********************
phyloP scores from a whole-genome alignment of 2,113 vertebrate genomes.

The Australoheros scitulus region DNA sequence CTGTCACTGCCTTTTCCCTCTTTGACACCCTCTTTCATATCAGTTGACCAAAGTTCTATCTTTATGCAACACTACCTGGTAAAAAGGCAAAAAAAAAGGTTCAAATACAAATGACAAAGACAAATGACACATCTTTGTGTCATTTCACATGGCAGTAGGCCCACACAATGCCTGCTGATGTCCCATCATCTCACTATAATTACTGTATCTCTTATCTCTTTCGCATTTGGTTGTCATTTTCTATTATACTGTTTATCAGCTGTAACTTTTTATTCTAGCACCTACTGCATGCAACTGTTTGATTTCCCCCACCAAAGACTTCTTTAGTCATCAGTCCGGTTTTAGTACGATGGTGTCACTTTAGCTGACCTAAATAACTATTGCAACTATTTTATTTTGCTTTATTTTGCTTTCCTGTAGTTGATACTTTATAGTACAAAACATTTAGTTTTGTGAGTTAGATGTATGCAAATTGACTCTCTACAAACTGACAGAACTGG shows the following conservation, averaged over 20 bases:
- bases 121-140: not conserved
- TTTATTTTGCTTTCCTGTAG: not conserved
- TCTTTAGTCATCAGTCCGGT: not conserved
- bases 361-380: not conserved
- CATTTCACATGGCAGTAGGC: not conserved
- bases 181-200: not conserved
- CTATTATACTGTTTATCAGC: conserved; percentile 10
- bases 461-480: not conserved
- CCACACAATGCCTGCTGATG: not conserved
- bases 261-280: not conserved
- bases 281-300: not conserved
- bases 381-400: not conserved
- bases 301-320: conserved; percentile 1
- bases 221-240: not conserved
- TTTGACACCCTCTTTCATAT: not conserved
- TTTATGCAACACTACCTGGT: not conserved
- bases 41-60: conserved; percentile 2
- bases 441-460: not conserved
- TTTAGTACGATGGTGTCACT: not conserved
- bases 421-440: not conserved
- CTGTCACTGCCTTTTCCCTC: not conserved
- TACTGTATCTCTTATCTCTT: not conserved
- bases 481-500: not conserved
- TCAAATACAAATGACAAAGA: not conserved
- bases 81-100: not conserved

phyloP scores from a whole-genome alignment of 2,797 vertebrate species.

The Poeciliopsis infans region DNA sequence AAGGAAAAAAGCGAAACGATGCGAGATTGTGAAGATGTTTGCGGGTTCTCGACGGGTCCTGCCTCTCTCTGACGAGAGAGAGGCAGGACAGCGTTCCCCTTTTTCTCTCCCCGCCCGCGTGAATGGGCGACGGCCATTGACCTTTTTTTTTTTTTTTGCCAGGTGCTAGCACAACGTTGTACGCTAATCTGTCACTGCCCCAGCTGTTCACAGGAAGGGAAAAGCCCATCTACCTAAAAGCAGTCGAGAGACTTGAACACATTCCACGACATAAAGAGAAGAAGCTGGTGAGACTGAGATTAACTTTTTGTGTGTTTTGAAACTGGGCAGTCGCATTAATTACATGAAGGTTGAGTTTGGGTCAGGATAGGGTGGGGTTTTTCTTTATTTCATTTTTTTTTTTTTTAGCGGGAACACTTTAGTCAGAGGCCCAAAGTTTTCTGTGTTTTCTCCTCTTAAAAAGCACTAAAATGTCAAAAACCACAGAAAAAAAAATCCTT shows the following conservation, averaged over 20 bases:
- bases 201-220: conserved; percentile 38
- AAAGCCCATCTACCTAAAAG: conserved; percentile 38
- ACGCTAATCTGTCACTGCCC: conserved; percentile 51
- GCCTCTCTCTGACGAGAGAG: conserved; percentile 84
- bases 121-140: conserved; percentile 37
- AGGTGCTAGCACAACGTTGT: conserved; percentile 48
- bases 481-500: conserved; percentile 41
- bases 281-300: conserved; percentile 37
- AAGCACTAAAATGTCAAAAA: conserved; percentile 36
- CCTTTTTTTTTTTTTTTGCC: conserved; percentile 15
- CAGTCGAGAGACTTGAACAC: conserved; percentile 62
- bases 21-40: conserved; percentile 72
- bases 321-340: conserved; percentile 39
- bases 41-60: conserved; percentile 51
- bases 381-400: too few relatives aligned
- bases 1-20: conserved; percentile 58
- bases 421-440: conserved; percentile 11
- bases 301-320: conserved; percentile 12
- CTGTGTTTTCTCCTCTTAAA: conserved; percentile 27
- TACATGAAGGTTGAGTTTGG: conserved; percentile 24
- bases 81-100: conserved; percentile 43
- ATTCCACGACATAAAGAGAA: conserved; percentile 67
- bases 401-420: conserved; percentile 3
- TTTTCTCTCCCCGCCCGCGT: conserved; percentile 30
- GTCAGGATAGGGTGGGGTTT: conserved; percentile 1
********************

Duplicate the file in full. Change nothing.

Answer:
phyloP scores from a whole-genome alignment of 2,113 vertebrate genomes.

The Australoheros scitulus region DNA sequence CTGTCACTGCCTTTTCCCTCTTTGACACCCTCTTTCATATCAGTTGACCAAAGTTCTATCTTTATGCAACACTACCTGGTAAAAAGGCAAAAAAAAAGGTTCAAATACAAATGACAAAGACAAATGACACATCTTTGTGTCATTTCACATGGCAGTAGGCCCACACAATGCCTGCTGATGTCCCATCATCTCACTATAATTACTGTATCTCTTATCTCTTTCGCATTTGGTTGTCATTTTCTATTATACTGTTTATCAGCTGTAACTTTTTATTCTAGCACCTACTGCATGCAACTGTTTGATTTCCCCCACCAAAGACTTCTTTAGTCATCAGTCCGGTTTTAGTACGATGGTGTCACTTTAGCTGACCTAAATAACTATTGCAACTATTTTATTTTGCTTTATTTTGCTTTCCTGTAGTTGATACTTTATAGTACAAAACATTTAGTTTTGTGAGTTAGATGTATGCAAATTGACTCTCTACAAACTGACAGAACTGG shows the following conservation, averaged over 20 bases:
- bases 121-140: not conserved
- TTTATTTTGCTTTCCTGTAG: not conserved
- TCTTTAGTCATCAGTCCGGT: not conserved
- bases 361-380: not conserved
- CATTTCACATGGCAGTAGGC: not conserved
- bases 181-200: not conserved
- CTATTATACTGTTTATCAGC: conserved; percentile 10
- bases 461-480: not conserved
- CCACACAATGCCTGCTGATG: not conserved
- bases 261-280: not conserved
- bases 281-300: not conserved
- bases 381-400: not conserved
- bases 301-320: conserved; percentile 1
- bases 221-240: not conserved
- TTTGACACCCTCTTTCATAT: not conserved
- TTTATGCAACACTACCTGGT: not conserved
- bases 41-60: conserved; percentile 2
- bases 441-460: not conserved
- TTTAGTACGATGGTGTCACT: not conserved
- bases 421-440: not conserved
- CTGTCACTGCCTTTTCCCTC: not conserved
- TACTGTATCTCTTATCTCTT: not conserved
- bases 481-500: not conserved
- TCAAATACAAATGACAAAGA: not conserved
- bases 81-100: not conserved

phyloP scores from a whole-genome alignment of 2,797 vertebrate species.

The Poeciliopsis infans region DNA sequence AAGGAAAAAAGCGAAACGATGCGAGATTGTGAAGATGTTTGCGGGTTCTCGACGGGTCCTGCCTCTCTCTGACGAGAGAGAGGCAGGACAGCGTTCCCCTTTTTCTCTCCCCGCCCGCGTGAATGGGCGACGGCCATTGACCTTTTTTTTTTTTTTTGCCAGGTGCTAGCACAACGTTGTACGCTAATCTGTCACTGCCCCAGCTGTTCACAGGAAGGGAAAAGCCCATCTACCTAAAAGCAGTCGAGAGACTTGAACACATTCCACGACATAAAGAGAAGAAGCTGGTGAGACTGAGATTAACTTTTTGTGTGTTTTGAAACTGGGCAGTCGCATTAATTACATGAAGGTTGAGTTTGGGTCAGGATAGGGTGGGGTTTTTCTTTATTTCATTTTTTTTTTTTTTAGCGGGAACACTTTAGTCAGAGGCCCAAAGTTTTCTGTGTTTTCTCCTCTTAAAAAGCACTAAAATGTCAAAAACCACAGAAAAAAAAATCCTT shows the following conservation, averaged over 20 bases:
- bases 201-220: conserved; percentile 38
- AAAGCCCATCTACCTAAAAG: conserved; percentile 38
- ACGCTAATCTGTCACTGCCC: conserved; percentile 51
- GCCTCTCTCTGACGAGAGAG: conserved; percentile 84
- bases 121-140: conserved; percentile 37
- AGGTGCTAGCACAACGTTGT: conserved; percentile 48
- bases 481-500: conserved; percentile 41
- bases 281-300: conserved; percentile 37
- AAGCACTAAAATGTCAAAAA: conserved; percentile 36
- CCTTTTTTTTTTTTTTTGCC: conserved; percentile 15
- CAGTCGAGAGACTTGAACAC: conserved; percentile 62
- bases 21-40: conserved; percentile 72
- bases 321-340: conserved; percentile 39
- bases 41-60: conserved; percentile 51
- bases 381-400: too few relatives aligned
- bases 1-20: conserved; percentile 58
- bases 421-440: conserved; percentile 11
- bases 301-320: conserved; percentile 12
- CTGTGTTTTCTCCTCTTAAA: conserved; percentile 27
- TACATGAAGGTTGAGTTTGG: conserved; percentile 24
- bases 81-100: conserved; percentile 43
- ATTCCACGACATAAAGAGAA: conserved; percentile 67
- bases 401-420: conserved; percentile 3
- TTTTCTCTCCCCGCCCGCGT: conserved; percentile 30
- GTCAGGATAGGGTGGGGTTT: conserved; percentile 1